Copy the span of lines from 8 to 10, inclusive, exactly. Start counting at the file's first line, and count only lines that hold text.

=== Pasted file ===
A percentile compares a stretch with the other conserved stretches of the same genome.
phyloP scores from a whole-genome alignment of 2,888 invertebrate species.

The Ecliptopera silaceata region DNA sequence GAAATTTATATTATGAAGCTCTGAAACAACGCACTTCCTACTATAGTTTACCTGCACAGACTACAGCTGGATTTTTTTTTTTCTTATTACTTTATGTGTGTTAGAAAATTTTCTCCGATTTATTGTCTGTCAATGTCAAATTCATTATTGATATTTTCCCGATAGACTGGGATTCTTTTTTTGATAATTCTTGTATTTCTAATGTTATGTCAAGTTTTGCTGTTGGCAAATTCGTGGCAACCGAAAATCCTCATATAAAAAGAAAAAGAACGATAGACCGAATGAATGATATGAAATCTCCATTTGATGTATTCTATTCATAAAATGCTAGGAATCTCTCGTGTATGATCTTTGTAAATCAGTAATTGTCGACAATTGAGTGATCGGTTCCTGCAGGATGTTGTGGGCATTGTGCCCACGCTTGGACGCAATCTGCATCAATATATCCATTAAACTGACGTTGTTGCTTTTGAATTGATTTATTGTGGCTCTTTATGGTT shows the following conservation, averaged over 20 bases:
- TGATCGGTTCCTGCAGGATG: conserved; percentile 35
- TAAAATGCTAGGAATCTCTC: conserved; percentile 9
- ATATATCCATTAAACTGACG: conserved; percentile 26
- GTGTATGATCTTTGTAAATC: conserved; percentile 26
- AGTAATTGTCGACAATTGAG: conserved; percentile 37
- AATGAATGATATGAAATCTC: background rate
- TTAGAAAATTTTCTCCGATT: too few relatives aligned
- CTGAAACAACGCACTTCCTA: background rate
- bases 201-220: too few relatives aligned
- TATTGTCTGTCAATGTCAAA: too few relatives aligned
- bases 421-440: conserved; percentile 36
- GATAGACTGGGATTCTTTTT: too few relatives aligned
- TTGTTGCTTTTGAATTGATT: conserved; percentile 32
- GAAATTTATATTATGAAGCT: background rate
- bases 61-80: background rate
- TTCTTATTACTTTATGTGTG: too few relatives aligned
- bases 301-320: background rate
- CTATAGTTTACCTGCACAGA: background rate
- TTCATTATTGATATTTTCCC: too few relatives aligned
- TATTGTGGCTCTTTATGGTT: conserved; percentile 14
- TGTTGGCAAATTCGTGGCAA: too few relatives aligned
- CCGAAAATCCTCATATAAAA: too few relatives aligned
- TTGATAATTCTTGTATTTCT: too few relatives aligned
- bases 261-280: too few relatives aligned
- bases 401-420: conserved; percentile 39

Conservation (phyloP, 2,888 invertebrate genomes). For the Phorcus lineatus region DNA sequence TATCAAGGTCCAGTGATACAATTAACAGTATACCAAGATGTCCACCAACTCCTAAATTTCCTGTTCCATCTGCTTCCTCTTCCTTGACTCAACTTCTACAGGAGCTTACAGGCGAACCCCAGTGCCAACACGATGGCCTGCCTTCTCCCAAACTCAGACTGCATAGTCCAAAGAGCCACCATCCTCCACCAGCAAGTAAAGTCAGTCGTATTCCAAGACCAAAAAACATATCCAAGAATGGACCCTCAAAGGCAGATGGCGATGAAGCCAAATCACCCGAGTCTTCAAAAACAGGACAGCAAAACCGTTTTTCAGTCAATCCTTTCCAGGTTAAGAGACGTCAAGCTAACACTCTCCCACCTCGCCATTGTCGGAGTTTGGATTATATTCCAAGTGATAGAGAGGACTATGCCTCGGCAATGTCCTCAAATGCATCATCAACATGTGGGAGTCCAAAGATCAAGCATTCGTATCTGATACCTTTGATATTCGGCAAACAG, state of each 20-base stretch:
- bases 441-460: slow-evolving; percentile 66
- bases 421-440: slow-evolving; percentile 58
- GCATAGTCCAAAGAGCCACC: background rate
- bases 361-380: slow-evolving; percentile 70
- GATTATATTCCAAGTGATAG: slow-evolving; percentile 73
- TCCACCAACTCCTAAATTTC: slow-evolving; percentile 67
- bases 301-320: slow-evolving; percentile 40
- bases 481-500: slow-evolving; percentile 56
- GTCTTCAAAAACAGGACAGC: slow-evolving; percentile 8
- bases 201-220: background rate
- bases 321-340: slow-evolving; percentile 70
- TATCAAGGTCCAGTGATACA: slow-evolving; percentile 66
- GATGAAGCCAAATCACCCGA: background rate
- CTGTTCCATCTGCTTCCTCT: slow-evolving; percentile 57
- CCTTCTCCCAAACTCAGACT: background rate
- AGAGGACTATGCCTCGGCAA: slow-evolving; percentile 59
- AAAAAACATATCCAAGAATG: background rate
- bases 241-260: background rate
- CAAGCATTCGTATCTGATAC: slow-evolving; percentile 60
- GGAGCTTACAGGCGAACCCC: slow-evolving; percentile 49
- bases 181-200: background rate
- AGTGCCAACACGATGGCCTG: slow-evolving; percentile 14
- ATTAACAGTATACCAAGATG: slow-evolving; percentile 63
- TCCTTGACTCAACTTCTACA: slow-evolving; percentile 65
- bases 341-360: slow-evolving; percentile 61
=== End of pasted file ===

- AGTAATTGTCGACAATTGAG: conserved; percentile 37
- AATGAATGATATGAAATCTC: background rate
- TTAGAAAATTTTCTCCGATT: too few relatives aligned